Proctor has already worked with many of the UK’s top contemporary blues artists, including Aynsley Lister, Ben Poole, Ian Parker and Oli Brown. He took King King’s newest project as an opportunity to do a bit of high-end studio refurbishing. It ultimately helped them attain a sound he describes as wider, deeper and richer. The key – for you techies – was choosing to record the album at a sample rate of 192 kHz.
“Standing In The Shadows was done at 48 kHz. So essentially, you are talking four times the depth. It’s kind of like HD TV versus normal television. Brighter colours, deeper blacks. It works the same with audio. Everything we recorded instantly had more air, more depth and needed less manipulation to get it to sit in the mix. Everything just had space and depth of field much more naturally.”
When the final mixes were sent to sound guru Ray Staff for mastering – a man who has put his stamp on everything from Mott The Hoople’s All The Young Dudes to Seasick Steve’s Man From Another Time – even he was impressed. “He commented it was one of the most analogue-sounding albums he had mastered in years and celebrated the fact we had recorded it at 192 kHz,” smiles Proctor. “He could hear something was different.”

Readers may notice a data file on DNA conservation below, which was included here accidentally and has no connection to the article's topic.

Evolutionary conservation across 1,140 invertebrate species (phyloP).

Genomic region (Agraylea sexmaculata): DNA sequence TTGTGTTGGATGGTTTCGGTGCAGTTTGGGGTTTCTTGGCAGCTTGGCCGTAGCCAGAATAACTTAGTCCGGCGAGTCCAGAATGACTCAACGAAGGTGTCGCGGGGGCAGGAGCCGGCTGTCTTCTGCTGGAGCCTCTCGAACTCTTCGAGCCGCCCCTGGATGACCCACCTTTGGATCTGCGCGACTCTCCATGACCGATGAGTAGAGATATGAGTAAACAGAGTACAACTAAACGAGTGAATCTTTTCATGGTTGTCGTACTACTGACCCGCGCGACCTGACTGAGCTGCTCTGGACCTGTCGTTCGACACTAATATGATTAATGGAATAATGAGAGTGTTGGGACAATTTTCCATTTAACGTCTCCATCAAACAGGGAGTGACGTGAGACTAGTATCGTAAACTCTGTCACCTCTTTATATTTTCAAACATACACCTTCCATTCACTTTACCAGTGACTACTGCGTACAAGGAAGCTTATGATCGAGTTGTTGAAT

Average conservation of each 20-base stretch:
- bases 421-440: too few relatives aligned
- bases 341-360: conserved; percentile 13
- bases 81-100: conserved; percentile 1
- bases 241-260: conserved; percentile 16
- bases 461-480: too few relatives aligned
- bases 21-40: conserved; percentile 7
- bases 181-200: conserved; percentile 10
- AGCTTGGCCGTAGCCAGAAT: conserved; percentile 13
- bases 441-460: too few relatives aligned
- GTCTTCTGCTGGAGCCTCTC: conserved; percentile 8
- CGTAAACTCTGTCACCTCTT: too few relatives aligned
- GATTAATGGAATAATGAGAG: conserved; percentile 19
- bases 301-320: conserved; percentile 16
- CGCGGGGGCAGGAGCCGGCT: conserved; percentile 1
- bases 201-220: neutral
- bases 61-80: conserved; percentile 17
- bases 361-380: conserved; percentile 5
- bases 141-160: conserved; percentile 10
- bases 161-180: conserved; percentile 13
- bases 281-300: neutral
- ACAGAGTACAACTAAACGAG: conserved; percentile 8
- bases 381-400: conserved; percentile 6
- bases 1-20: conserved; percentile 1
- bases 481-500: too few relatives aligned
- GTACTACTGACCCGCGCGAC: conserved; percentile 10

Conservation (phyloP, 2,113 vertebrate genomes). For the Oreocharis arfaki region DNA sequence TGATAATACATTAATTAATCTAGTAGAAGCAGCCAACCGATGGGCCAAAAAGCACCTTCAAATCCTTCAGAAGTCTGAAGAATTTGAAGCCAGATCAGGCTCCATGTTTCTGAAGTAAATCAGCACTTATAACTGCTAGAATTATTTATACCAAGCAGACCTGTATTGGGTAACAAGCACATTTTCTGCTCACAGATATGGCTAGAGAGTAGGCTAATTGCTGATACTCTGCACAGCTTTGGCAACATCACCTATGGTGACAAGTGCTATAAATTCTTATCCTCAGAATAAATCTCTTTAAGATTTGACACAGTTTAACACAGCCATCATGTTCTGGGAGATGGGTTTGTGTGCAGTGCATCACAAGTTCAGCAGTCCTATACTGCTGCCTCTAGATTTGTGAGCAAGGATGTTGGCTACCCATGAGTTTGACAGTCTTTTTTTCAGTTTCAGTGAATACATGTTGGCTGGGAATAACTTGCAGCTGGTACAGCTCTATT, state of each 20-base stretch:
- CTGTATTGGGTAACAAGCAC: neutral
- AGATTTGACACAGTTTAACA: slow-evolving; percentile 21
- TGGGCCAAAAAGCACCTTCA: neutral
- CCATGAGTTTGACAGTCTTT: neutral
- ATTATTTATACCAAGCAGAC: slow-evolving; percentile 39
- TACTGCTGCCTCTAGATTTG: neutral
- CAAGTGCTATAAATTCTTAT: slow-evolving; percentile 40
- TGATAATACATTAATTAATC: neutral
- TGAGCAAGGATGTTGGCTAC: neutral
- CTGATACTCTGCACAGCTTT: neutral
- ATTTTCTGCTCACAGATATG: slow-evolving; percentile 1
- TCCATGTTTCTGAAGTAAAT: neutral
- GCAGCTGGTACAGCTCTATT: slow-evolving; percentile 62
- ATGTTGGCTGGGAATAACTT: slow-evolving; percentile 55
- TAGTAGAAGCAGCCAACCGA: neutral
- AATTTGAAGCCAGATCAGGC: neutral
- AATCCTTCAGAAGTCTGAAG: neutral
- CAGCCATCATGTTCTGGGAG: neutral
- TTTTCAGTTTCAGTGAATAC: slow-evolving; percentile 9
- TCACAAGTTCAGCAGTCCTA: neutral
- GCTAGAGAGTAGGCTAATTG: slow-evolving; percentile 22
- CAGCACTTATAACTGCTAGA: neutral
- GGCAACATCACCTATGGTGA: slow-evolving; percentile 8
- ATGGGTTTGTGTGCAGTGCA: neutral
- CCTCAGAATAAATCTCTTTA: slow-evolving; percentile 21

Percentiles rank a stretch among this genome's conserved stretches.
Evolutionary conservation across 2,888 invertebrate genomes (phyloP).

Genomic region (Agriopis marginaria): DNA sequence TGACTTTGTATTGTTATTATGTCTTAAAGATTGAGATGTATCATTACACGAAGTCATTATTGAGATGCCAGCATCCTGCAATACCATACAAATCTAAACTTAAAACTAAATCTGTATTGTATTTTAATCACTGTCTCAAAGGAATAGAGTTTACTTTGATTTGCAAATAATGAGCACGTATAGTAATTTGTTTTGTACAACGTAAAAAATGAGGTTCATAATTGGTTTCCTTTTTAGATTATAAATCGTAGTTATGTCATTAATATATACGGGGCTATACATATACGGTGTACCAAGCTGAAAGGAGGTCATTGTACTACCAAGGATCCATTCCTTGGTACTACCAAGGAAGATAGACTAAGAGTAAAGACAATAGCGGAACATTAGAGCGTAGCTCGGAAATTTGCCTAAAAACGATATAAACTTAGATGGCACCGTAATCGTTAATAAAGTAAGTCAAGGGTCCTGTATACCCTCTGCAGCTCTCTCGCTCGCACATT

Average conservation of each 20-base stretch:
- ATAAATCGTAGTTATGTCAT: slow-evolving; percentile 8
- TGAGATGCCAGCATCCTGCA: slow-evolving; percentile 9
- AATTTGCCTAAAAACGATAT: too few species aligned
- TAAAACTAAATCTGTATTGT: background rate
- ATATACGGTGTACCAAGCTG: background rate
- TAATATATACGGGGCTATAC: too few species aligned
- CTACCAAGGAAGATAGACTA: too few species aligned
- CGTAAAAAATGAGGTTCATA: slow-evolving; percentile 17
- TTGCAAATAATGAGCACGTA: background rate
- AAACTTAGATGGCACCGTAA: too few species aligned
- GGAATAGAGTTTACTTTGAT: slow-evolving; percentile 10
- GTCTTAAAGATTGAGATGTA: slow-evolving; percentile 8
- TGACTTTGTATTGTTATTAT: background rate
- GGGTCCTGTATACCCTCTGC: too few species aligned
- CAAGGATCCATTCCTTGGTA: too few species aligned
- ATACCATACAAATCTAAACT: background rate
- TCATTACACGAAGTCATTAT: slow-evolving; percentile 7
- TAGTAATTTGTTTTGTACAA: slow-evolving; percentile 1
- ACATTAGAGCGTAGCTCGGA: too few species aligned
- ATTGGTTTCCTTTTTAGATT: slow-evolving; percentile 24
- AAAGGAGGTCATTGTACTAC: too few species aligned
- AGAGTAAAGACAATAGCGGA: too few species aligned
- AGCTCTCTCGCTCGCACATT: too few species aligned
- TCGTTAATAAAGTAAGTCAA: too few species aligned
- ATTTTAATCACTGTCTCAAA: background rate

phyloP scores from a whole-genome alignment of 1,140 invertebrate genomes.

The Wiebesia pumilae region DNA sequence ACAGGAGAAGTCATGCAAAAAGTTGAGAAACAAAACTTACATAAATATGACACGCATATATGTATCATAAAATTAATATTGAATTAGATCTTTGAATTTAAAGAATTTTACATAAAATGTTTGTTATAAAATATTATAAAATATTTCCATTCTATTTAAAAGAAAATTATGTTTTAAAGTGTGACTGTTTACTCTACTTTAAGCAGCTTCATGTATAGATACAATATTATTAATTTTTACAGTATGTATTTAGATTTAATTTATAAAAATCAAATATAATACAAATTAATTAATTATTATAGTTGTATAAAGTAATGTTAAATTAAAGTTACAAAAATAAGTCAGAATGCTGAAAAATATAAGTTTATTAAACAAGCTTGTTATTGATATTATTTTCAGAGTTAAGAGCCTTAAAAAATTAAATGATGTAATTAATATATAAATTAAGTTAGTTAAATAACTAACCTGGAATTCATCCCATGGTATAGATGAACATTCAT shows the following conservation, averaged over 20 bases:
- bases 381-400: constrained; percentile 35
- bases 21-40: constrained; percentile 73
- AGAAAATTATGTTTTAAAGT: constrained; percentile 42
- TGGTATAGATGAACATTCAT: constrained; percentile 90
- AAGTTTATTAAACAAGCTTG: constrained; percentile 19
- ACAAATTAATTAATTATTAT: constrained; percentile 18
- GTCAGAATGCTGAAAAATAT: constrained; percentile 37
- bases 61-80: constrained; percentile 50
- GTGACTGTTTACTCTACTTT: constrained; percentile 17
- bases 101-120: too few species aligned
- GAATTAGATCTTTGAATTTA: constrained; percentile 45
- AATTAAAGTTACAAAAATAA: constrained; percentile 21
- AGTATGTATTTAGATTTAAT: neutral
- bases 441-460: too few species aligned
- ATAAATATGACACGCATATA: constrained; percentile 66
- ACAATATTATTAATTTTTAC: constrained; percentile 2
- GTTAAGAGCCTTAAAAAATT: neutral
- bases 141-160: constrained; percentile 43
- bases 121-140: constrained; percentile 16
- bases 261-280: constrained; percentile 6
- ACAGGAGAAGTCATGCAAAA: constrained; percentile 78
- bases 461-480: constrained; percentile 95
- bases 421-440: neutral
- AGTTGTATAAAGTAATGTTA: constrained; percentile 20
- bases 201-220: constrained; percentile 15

As for Nimmo, he is always more than happy to let his mates handle the knotty technical details.
“I don’t get mixed up in massive conversations about what programmes or amps or microphones we’re using. That’s for engineers to think about.”/o:p
Above: Alan Nimmo doing what he does best…
As on previous albums, his role as co-producer was rather a conceptual one. “What I do in terms of producing is, I search to find the essence of a song and then try to write and produce something I think is meaningful. I just write songs and want them to be a certain way. More importantly, I want them to feel a certain way. I want them to have an impact on the listener. Fortunately, I have guys like Wayne and Andy at the studio who can bring that to life technically. At the end of the day, what we have is a strong partnership.”